by Son of Darkness



The blood made holding the knife difficult, it kept wanting to slip through his fingers as he cut, but he held onto it tightly and made sure not to slip and sever the wrong thing. It had been surprisingly easy, much easier than he’d thought it would be and now a warm sense of numb euphoria had settled over him and despite the cold weather and his distinct lack of any decent clothing, he felt pleasantly comfortable.

The skin cut easily, the knife slicing through it like butter, but the bone and muscle and cartilage took more work and Finn found himself getting impatient when the knife finally got lodged between the woman’s ribcage. He sighed, brushing the hair from his eyes and smearing crimson blood across his forehead, before pulling the knife forcefully from the cooling torso and placing it down on the cobbled road beside him.

He studied the wound for a moment, watching the way the now luke-warm blood continued to trickle from it, down the woman’s pale skin and drip onto the ground beneath. It was pretty and fascinating and something clicked in the back of Finn’s mind, though he couldn’t be sure what. He shuffled forward slightly, lifting one fishnet covered leg and placing it the other side of the dead woman’s hips. Once astride her, he ran his hands up her bare torso and back along the neat slice he’d made down the middle.

He inserted two fingers at first, one on each hand, feeling the soft organs around his fingers and smiling at how it warmed his hands up. He then added two more fingers, then four more, until he had a firm grip on the skin in both fists. He felt his way upwards, along the ridges of torn skin, until he could feel her ribs under his fingers and pulled. There was a loud snapping sound, it seemed to echo down the dark, empty alleyway, but Finn didn’t seem to notice as he pulled the ribcage open like a pair of marble doors.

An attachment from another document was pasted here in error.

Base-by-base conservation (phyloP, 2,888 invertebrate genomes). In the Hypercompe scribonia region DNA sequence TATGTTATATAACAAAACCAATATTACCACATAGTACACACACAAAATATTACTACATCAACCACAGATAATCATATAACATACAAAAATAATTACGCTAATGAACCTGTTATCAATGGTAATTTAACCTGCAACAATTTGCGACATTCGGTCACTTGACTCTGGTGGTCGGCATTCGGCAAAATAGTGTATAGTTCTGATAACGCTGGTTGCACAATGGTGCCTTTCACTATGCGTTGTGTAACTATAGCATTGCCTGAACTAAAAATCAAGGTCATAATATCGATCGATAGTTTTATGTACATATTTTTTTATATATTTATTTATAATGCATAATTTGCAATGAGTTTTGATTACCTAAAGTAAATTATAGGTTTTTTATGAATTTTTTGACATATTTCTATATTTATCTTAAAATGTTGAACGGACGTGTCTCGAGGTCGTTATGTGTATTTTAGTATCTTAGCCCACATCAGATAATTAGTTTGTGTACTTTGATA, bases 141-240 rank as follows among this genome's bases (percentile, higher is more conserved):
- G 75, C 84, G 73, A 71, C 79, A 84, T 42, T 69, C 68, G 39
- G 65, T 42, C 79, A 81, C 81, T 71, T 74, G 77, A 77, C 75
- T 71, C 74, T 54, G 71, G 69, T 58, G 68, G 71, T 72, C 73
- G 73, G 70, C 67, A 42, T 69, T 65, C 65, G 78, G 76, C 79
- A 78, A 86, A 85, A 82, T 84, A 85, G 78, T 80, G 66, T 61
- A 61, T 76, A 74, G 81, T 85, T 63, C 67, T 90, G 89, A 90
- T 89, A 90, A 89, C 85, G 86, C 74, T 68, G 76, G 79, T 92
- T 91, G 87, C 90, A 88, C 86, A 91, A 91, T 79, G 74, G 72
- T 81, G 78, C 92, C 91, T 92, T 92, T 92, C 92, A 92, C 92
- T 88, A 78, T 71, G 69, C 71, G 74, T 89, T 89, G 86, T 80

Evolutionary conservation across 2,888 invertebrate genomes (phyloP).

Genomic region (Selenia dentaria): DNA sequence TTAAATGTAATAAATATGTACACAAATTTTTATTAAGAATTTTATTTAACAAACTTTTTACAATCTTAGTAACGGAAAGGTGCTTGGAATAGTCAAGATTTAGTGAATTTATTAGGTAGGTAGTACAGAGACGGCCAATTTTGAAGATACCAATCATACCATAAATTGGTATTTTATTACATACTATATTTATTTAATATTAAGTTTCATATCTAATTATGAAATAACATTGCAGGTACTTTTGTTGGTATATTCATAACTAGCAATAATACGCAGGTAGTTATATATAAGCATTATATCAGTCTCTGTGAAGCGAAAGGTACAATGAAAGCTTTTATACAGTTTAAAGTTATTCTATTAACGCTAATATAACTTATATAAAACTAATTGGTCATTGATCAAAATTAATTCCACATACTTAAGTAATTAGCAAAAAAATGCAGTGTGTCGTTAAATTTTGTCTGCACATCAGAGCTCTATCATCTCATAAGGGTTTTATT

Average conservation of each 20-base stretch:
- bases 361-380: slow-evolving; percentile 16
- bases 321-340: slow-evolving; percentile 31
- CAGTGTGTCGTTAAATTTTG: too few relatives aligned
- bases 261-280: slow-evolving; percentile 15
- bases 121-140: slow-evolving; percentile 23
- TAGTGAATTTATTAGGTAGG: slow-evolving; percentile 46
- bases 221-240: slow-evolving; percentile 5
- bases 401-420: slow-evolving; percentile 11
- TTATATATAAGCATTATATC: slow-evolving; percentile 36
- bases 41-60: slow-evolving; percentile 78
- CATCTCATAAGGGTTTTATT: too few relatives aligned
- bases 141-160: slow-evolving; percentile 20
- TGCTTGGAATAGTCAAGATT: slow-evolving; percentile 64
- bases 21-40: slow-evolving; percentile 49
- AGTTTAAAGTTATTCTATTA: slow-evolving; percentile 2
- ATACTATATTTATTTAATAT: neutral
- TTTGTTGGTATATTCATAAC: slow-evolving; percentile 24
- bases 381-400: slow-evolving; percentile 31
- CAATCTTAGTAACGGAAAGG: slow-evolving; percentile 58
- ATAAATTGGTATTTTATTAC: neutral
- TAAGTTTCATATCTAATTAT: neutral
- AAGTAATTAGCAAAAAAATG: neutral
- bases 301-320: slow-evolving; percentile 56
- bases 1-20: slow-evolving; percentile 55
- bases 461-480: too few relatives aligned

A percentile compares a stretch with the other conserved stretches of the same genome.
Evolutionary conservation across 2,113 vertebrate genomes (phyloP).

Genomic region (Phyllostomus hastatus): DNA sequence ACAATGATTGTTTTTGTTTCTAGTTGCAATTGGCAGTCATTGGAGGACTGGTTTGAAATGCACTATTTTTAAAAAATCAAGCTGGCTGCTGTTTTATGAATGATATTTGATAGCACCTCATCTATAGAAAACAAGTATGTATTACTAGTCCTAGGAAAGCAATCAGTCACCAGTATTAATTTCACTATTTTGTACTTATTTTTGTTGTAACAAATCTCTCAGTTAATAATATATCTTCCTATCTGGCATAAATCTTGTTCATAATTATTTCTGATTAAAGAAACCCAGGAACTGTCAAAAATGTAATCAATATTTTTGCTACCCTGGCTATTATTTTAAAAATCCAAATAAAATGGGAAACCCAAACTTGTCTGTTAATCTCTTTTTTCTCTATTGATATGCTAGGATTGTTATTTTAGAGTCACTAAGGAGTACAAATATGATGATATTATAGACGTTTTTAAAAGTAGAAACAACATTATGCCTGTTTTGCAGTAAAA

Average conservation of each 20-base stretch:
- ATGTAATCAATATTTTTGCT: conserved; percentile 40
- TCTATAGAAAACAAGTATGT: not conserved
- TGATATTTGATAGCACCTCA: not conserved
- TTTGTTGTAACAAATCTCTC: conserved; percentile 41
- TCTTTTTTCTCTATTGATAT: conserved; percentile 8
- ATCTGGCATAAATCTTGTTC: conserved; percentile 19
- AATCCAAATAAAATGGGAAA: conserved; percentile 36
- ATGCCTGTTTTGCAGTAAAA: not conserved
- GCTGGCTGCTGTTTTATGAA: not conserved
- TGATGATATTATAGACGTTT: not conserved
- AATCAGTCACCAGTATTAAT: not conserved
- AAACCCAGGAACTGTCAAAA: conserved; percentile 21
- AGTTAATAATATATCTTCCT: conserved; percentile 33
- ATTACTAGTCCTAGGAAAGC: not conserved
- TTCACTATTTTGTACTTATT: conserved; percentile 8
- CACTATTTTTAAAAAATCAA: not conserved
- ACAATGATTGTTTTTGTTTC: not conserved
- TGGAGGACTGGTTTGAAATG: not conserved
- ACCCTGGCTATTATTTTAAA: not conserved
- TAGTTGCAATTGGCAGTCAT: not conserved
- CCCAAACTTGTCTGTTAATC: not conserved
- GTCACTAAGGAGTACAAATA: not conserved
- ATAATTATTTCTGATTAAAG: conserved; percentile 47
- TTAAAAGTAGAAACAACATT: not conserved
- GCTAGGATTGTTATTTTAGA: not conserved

The lungs were inside, punctured now and oozing blood. He reached in with both hands and pulled them out one at a time, placing them gently down on the ground beside the knife. Carefully, so as not to damage them further, he didn’t want to be disrespectful, after all. He reached inside and his hand closed around the woman’s still heart. It was soft and felt small in his hand, despite his petit frame and he frowned when it didn’t come away in his hand. Looking closer, he realised it was attached by tubes and sinewy tissue and released it for a moment to pick back up his knife.

He noticed, as he leaned over, that he was kneeling in a pool of the woman’s blood and the first thought to enter his head was ‘I hope it doesn’t damage my boots’.

He took hold of the knife and smiled as he picked it up, straightening back up and taking his time to carefully cut every artery attached to the heart. He’d half expected the gush to spurt out in great spurts and was a little surprised and disappointed when it didn’t. What little blood was left in it simply oozed out slowly as he picked it up and dripped lazily onto his hand and trickled down over his wrist.